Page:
Publication Date


Document Type


Committee Members

Gregory Kozlowski (Advisor)

Degree Name

Master of Science (MS)


Synthesis of silver nanostructures has been an active research area for many decades because of their importance in biological sensing, imaging, electronics, optoelectronics and catalysis. In particular, much effort has been devoted to the controlled synthesis of silver nanowires because of their potential use as interconnects or active components in fabricating nanoscale devices. The solution phase method is used here to form Ag nanoparticles by reducing silver nitrate with ethylene glycol heated to 160°C. The additional presence of polyvinyl pyrrolidone plays a role of stabilizer to prevent an agglomeration and/or a capping agent to produce highly anisotropic nanowires. Silver nanoparticles are extracted from the highly viscous ethylene glycol through centrifugation, filtration, decanting and dilution in de-ionized water. The monodispersed silver nanomaterials are self-assembled into ordered arrays on a glass substrate by the drop-coating method. SEM and AFM micrographs are presented to characterize the microstructure of these nanomaterials and their arrays. Their physical characterizations are discussed by using evanescent microwave microscopy. In particular, values of resonant frequencies and Q-factors of silver nanoparticle arrays measured by evanescent microwave microscope are used to fit to theoretical model allowing calculation their relative local conductivities.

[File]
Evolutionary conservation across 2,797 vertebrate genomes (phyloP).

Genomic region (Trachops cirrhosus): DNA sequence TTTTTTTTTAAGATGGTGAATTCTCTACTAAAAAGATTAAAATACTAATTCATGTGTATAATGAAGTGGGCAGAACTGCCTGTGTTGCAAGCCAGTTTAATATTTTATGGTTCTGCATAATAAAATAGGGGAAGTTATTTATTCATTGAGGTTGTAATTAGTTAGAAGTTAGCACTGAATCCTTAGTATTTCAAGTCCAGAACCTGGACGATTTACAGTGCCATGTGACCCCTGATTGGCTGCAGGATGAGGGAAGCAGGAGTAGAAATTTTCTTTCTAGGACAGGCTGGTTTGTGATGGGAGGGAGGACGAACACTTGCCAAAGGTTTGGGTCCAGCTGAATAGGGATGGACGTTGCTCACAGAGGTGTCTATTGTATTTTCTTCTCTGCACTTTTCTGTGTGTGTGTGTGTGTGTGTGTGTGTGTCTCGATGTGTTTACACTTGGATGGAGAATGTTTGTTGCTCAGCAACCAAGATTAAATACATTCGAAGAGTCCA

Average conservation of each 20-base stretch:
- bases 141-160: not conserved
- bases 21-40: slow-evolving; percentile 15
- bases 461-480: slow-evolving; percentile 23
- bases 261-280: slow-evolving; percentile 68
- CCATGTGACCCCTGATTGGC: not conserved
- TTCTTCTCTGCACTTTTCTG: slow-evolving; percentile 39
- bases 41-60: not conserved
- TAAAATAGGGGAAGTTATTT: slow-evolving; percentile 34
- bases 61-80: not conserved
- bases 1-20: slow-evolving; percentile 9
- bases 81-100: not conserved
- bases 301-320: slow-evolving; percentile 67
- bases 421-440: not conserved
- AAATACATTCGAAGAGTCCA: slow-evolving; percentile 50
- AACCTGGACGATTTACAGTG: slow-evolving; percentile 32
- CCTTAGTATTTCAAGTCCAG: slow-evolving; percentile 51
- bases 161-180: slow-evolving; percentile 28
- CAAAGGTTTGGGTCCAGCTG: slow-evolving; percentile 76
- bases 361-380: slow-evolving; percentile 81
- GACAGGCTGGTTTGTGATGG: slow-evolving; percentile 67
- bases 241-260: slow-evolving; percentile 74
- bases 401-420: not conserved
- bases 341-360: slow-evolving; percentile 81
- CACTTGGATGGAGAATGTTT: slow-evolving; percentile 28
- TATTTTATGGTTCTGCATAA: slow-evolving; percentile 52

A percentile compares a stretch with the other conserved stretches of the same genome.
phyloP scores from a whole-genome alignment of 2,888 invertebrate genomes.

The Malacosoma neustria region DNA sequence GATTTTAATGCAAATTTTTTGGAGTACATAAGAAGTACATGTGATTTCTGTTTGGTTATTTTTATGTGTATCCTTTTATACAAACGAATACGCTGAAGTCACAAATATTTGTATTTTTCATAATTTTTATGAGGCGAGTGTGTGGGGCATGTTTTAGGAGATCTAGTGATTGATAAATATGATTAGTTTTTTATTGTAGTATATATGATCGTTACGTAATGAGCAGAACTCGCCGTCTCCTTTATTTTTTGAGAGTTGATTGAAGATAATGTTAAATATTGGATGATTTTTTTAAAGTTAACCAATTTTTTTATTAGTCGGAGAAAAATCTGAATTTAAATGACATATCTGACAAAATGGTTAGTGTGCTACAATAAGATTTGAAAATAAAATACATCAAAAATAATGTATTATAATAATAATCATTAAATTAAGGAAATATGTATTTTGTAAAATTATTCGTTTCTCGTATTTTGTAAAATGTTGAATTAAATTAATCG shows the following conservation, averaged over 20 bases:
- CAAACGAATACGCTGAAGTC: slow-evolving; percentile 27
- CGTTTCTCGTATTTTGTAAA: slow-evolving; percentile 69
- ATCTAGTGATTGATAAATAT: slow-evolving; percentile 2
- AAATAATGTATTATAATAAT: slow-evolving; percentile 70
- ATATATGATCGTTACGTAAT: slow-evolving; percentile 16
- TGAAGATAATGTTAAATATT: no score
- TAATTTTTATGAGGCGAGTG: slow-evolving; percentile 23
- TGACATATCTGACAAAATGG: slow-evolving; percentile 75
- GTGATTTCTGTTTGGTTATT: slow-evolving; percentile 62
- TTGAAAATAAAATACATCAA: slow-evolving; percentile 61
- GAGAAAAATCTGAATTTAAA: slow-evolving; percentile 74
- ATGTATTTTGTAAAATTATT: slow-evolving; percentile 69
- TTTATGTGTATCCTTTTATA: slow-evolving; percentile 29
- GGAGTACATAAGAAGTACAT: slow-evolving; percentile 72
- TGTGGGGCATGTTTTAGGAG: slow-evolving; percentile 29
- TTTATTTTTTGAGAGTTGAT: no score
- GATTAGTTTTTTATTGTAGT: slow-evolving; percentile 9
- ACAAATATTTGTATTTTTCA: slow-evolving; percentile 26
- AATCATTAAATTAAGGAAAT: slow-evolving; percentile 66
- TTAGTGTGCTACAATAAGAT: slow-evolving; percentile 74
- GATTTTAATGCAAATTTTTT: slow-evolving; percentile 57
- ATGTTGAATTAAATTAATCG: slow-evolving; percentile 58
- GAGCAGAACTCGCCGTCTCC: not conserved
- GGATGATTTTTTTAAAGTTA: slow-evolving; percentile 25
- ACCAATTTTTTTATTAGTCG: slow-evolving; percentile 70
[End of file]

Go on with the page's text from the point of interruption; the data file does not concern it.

Page Count


Department or Program

Department of Physics

Year Degree Awarded


Included in

Physics Commons